Write your own Analysis Engine

This tutorial assumes that the reader has created a robosherlock package, and already run the pipeline described in the first tutorial.

As described in the overview, analysis engines can be either primitive or aggregate. A primitive analysis engine is called an annotator. In the following the creation of a new primitive analysis engine will be described, followed by creating an aggregate AE that uses is.


it is not required that all primitive analysis engines annotate a scene, but for simplicity we call individual experts annotators. E.g. primitive AEs can generate object hypotheses, or have I/O tasks

Create your annotator

Besides the implementation, it is mandatory in the UIM framework to have meta definitions of every component. A small script is available that makes creating new components a bit faster. Execute:

rosrun robosherlock rs_new_annotator rs_test MyFirstAnnotator

which will create a new annotator called MyFirstAnnotator in the previously created ROS-package rs_test. It creates an xml meta file in descriptors/annotators and a source file in ./src. In order to compile it you need to add the following two lines in the CMakeLists.txt:

rs_add_library(rs_myFirstAnnotator src/MyFirstAnnotator.cpp)
target_link_libraries(rs_myFirstAnnotator ${CATKIN_LIBRARIES})

Every component in RoboSherlock is a C++ library, that gets loaded during runtime. The implementation consists of a cpp file and an xml descriptor.

The xml descriptor

The first important part in the descriptor is the tag that tells the system where the annotator is implemented:


The value here is the exact name of the library file that is being generated during compilation. Setting the primitive tag to true signals the system that the descriptor is for single module (setting this to false would make it an aggregate analysis engine, one that we use for defining pipelines).

This is followed by meta data of the annotator (name, version a description etc)

  • name of the annotator, that is used to reference it from a pipeline:

  • configuration parameters (declaration is separate from parameter settings, since it is not mandatory to define values here. They can be set to optional and defined in the analysis engines):

  • path to the type-system(make sure the file actually exists):

        <import location="../typesystem/all_types.xml"/>
  • capabilities of the annotator in terms of I/O as defined in the type-system:


The cpp implementation

MyFirstAnnotator.cpp was generated in the src folder:

#include <uima/api.hpp>

#include <pcl/point_types.h>
#include <rs/types/all_types.h>
#include <rs/scene_cas.h>
#include <rs/utils/time.h>

using namespace uima;

class MyFirstAnnotator : public Annotator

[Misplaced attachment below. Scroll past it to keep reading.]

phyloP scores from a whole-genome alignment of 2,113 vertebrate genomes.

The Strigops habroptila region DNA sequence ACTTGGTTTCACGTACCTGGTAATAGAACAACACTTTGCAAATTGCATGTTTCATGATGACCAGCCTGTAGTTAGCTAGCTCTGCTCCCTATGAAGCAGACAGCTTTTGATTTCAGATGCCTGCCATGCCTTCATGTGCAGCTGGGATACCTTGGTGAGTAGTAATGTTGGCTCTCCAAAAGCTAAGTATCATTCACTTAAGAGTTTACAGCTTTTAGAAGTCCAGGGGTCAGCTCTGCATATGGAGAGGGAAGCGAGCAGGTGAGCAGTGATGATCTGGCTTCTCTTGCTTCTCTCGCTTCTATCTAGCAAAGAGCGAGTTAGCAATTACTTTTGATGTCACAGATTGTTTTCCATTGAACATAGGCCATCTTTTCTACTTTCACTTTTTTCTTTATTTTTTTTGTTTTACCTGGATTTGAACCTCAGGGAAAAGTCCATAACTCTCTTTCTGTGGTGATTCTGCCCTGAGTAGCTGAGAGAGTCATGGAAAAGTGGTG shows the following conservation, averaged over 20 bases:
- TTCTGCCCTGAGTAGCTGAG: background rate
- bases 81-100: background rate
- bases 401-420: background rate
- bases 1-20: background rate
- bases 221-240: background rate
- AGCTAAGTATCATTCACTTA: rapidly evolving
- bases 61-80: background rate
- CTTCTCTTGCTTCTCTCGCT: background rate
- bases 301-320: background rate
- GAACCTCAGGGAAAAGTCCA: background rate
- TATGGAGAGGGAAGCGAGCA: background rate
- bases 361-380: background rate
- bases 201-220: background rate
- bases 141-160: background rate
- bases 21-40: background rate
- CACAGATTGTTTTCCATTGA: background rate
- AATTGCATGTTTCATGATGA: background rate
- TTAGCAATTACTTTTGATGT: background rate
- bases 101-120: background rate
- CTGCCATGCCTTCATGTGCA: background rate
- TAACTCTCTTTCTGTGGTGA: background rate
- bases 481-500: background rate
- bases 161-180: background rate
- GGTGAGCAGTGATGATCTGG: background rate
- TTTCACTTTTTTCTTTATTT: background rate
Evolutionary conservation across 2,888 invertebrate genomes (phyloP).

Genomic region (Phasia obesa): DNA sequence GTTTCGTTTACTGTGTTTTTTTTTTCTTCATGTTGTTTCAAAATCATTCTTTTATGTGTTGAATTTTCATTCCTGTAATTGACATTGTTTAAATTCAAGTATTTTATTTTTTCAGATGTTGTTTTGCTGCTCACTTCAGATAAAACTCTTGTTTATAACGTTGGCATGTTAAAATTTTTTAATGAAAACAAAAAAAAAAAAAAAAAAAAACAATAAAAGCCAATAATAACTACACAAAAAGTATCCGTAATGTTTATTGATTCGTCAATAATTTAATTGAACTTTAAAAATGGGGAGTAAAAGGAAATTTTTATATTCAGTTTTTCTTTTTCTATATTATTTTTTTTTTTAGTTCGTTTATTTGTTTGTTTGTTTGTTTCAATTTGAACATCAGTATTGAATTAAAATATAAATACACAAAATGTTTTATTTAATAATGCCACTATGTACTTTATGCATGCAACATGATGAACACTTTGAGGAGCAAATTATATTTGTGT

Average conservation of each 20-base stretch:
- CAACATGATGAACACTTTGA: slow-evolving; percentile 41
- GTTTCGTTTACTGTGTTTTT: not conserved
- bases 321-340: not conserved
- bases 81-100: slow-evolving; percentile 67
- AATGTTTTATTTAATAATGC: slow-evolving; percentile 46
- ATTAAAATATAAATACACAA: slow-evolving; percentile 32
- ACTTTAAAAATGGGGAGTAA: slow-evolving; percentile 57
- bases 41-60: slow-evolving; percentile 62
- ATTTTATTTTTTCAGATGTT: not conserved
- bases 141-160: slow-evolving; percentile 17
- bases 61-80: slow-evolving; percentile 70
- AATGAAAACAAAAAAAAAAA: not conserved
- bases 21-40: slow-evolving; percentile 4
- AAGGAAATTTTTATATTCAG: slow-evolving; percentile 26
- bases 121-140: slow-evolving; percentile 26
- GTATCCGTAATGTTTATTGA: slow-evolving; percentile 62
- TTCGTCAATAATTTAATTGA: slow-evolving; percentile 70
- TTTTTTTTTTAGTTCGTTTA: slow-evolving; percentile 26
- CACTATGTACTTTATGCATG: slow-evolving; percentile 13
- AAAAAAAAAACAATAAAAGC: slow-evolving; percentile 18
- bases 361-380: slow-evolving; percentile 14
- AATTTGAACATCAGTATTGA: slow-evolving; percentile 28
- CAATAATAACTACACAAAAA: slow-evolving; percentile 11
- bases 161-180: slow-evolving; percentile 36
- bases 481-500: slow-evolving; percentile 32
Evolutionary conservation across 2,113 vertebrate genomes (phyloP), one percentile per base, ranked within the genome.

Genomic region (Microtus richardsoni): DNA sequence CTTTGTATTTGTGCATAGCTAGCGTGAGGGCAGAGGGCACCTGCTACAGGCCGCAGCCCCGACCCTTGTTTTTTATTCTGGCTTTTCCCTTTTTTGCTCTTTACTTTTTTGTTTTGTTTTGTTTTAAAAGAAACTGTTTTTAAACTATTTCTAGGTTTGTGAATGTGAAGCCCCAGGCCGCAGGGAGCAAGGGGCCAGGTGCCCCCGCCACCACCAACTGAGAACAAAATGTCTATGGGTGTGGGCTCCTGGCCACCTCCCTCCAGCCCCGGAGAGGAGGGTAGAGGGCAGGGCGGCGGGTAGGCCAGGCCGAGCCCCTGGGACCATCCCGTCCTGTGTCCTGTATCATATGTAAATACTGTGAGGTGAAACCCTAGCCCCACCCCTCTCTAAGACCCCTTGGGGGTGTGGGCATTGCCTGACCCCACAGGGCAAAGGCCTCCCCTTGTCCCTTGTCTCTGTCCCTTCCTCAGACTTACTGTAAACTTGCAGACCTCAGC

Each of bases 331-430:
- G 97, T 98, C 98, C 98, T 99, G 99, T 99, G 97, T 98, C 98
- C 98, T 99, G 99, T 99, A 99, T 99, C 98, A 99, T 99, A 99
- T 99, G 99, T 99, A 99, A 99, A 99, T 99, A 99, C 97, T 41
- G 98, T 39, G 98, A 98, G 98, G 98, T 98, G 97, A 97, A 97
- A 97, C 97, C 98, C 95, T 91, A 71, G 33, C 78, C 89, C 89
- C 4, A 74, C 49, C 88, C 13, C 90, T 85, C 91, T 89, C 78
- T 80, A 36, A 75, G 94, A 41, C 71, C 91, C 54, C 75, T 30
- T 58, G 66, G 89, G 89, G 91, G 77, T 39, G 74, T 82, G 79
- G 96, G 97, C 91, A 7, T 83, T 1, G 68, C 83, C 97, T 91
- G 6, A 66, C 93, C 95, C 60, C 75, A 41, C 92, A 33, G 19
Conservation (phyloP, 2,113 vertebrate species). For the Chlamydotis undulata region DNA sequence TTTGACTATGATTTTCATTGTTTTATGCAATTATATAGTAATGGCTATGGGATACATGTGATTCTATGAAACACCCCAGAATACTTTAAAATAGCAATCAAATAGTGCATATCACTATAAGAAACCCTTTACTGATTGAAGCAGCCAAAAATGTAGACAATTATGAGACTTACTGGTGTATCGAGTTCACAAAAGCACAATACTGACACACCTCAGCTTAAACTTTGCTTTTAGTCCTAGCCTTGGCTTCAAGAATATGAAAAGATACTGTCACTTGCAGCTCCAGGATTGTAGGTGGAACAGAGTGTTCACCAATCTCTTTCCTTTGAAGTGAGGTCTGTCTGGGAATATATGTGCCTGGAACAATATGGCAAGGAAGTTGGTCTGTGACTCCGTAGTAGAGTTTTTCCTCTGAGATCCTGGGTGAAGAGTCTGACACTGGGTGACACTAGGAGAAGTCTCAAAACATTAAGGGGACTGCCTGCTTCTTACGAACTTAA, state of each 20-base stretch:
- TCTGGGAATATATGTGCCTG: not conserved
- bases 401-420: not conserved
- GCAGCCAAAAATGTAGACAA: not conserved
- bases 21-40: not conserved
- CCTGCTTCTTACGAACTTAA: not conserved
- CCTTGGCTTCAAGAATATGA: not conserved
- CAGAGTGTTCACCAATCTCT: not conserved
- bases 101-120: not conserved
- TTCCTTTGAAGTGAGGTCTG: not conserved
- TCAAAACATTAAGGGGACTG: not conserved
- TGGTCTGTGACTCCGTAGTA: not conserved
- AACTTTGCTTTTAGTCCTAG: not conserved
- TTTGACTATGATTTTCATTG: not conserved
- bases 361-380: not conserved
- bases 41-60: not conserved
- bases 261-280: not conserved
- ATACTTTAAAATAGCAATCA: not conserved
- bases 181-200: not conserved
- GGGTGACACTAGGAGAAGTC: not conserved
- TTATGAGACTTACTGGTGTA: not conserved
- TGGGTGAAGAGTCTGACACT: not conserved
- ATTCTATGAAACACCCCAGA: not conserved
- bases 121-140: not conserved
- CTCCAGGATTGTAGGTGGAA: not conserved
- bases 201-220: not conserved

float test_param;


  TyErrorId initialize(AnnotatorContext &ctx)
    ctx.extractValue("test_param", test_param);
    return UIMA_ERR_NONE;

  TyErrorId destroy()
    return UIMA_ERR_NONE;

  TyErrorId process(CAS &tcas, ResultSpecification const &res_spec)
    outInfo("process start");
    rs::StopWatch clock;
    rs::SceneCas cas(tcas);
    pcl::PointCloud<pcl::PointXYZRGBA>::Ptr cloud_ptr(new pcl::PointCloud<pcl::PointXYZRGBA>);
    outInfo("Test param =  " << test_param);

    outInfo("Cloud size: " << cloud_ptr->points.size());
    outInfo("took: " << clock.getTime() << " ms.");
    return UIMA_ERR_NONE;

// This macro exports an entry point that is used to create the annotator.

Implementation of an annotator extends the Annotator class of the uimacpp library. Annotator has several virtual methods defined out of which we are overriding the initialize, destroy and process functions. Since annotators get compiled into runtime libraries they must end with the MAKE_AE(<AnnotName>) macro, that exports the entry point.

The three methods that we overwrite implement the functionalities of the annotator:

  • initialize : gets called in the constructor of the class. Has the same functionalities as a constructor. We can read in the parameters defined in the xml descriptor here (in the tutorial code this is test_param).
  • destroy : It’s like a destructor of a class, e.g. deallocate memory, if needed.
  • process : this is where all the processing code goes. In the tutorial we convert the cas to the SceneCas, get the point cloud that we stored in it and display it’s size


SceneCas is a wrapper for the uima::CAS class from uimacpp for conveniently setting and getting data.

You can now compile it with catkin_make.

Add it to an AE and run

In the previous tutorial we copied over the demo.xml to our poroject. Start by renaming it to something like my_demo.xml so the naming does not collide with the one in the robosherlock package. Open my_demo.xml and add your new annotator to the pipeline by adding a new <node> tag in the fixed flow:


Notice that during compilation MyFirstAnnotator was added to the delegateAnalysisEngineSpecifiers

Your fixed flow should look something like this now:


Run the pipeline as described in Running a pipeline in RoboSherlock. Look at the output in your terminal. There should be an output with the value of the test parameter, and the number of points in the point cloud.


It is recommended to create you own launch file in the current package. Notice that you have to change the arguments of the ros node in the launch file in order to execute your new pipeline( from demo to my_demo)


The annotators execute in the order they are defined in the fixed flow. Since the demo annotator accesses point clouds it needs to be put after the ImagePreprocessor component, since this is the module that creates the point cloud from the depth and rgb images.

The output in the terminal should look like this:

MyFirstAnnotator.cpp(40)[process] process start
MyFirstAnnotator.cpp(44)[process] Test param =  0.01
MyFirstAnnotator.cpp(47)[process] Cloud size: 307200
MyFirstAnnotator.cpp(48)[process] took: 2.37502 ms.